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Success at Soaring Angel 13-1: the 129th Rescue Wing hosts joint service training

FORT HUNTER LIGGETT, Calif. -- The 129th Rescue Wing successfully completed a collaborative tactical training exercise coined Soaring Angel 13-1 here in a simulated deployed environment, Oct. 11-13.

The exercise objectives were to rapidly deploy, construct and operate from Forward Operating Base Schoonover located at Fort Hunter Liggett, Calif., which is more than 140 miles from home station at Moffett Federal Airfield.

Soaring Angel participants demonstrated the 129th RQW's federal and civil response capabilities to provide personnel recovery and casualty evacuation. The exercise also helped improve the exchange and use of information in areas of communication, intelligence, surveillance and reconnaissance with supporting external units.

"An exercise like this is important because it takes you out of your home station environment so you have to operate in new location in an austere tent city," said Lt. Col. Andrew Ferguson, the project officer for Soaring Angel 13-1. "It's a short term exercise in that our operation scenarios are only three days, so it's a very intense period of time."

The 129th RQW conducted multiple live scenarios during the three day exercise, to include critical casualty care for ground personnel, terrorist camp embedment, emergency aircraft landing, a call for live fire and opposition assault on aircraft, and night vision operations, all while training personnel and dealing with real-world weather obstacles.

"Just getting operational so you can brief and launch air crews within a short period of time is a critical skill to practice, so that's what we're doing," Ferguson said. "When we deploy [base support and operations are] basically already set up. In this case they're not, so that's even more of a stress for us."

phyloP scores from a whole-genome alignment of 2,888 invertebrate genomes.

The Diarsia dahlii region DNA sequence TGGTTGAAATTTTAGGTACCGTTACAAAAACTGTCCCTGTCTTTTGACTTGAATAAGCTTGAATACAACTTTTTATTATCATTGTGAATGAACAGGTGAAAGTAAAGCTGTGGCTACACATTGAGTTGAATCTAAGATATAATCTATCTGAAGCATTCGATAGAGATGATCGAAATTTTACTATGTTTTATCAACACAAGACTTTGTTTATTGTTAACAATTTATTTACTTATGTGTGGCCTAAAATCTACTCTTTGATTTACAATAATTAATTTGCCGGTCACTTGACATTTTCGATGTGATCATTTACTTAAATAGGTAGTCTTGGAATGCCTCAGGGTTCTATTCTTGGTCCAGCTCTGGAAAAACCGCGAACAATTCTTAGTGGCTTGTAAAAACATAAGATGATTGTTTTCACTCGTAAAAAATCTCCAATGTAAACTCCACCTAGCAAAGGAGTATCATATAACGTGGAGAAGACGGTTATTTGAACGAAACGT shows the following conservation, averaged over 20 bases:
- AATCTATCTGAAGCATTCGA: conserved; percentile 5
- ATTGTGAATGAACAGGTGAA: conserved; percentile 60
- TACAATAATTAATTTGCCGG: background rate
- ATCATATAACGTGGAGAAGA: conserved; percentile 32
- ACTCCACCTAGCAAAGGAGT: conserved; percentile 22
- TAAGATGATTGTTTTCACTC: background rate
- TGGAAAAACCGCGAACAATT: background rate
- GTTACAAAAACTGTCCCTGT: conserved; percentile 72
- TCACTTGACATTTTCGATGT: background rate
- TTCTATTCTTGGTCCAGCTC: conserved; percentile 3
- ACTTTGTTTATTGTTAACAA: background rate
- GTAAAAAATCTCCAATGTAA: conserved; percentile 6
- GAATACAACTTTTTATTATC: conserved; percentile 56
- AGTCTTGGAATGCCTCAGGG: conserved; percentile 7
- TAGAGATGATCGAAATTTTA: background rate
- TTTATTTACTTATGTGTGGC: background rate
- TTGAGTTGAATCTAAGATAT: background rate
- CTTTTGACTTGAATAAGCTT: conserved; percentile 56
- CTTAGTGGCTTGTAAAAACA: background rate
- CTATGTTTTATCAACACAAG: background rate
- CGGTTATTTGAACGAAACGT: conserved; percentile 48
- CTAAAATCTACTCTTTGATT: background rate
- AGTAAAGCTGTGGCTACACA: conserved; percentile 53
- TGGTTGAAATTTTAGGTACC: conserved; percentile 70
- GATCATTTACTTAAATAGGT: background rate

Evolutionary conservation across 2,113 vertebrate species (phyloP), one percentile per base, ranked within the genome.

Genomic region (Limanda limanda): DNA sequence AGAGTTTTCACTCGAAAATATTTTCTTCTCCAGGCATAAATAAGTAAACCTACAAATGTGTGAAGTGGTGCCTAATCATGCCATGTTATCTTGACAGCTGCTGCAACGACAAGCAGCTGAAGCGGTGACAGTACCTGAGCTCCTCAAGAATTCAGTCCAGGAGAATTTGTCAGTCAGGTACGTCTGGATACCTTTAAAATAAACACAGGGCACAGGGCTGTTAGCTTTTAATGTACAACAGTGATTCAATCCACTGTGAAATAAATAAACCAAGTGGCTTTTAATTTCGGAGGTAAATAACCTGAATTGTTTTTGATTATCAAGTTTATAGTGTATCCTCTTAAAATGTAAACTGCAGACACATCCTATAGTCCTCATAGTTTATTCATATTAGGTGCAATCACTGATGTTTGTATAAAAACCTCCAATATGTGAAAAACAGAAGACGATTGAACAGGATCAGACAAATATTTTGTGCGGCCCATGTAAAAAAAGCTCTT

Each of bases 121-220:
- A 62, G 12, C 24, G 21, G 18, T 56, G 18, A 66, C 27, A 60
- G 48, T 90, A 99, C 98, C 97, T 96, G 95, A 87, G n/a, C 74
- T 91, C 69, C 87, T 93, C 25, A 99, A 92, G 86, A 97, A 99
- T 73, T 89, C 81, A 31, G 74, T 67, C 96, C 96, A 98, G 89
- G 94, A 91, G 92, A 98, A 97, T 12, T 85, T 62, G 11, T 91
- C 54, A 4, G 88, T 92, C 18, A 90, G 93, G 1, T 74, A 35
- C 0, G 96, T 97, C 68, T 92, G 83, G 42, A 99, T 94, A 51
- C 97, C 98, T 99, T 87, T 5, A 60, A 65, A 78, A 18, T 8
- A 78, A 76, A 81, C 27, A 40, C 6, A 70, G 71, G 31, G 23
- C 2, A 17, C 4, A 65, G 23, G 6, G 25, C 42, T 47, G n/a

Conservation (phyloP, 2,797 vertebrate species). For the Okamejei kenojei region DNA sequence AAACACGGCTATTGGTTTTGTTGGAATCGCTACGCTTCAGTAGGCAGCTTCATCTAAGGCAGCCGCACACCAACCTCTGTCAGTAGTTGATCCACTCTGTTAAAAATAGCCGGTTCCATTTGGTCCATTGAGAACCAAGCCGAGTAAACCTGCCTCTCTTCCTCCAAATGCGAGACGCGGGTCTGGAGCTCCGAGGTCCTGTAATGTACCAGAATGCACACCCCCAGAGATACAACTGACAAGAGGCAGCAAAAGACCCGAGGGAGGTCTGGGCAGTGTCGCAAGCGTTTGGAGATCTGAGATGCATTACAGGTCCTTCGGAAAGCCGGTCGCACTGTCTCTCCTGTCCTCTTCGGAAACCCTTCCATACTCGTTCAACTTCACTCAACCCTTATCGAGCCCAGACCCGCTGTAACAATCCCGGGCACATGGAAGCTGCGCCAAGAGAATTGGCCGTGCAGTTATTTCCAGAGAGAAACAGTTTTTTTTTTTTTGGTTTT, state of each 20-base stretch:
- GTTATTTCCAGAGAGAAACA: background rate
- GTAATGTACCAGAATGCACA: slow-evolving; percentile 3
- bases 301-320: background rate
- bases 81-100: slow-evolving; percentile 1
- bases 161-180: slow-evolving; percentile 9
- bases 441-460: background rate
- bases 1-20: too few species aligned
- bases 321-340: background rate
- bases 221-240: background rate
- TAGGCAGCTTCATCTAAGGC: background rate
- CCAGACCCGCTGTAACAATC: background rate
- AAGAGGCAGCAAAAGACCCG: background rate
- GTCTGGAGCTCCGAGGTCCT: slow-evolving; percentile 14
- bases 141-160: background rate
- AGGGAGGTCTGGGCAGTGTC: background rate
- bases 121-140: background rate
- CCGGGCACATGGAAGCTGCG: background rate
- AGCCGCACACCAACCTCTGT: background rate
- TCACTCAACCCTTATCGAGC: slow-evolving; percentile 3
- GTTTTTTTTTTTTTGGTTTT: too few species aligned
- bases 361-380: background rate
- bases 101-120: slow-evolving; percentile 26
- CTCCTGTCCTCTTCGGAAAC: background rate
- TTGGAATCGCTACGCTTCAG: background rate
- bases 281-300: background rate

Servicemembers from the California Army National Guard, New Mexico Air National Guard, and their active duty counterparts, along with other government agencies all played key roles in the success of Soaring Angel. According to Ferguson, the exercise included more than 470 troops this year, with about 320 from the 129th RQW, doubling the total from 2010.

"The collaboration between all the state agencies is one of the greatest benefits," said Mr. Aaron Fillip, the mission planning contractor for Soaring Angel 13-1. "After getting all the different communication equipment to talk to one another, everything seemed to fall into place."

Staff Sgt. Byron Estrada, a tactical infrastructure systems support specialist for Soaring Angel 13-1, spent his time working in the Rescue Operational Center as a liaison between the 129th RQW and its external supportive tactical groups. He established strong working connections with Airmen on base that he wouldn't normally have the chance to work with.

"I am grateful to have this opportunity to work with mentors and peers that have a first-rate work ethic," Estrada said "This experience has inspired me to carry the same values and set a good example for those I work with."

The 129th RQW plans to host this exercise every year depending on deployment and inspection schedules, Ferguson said.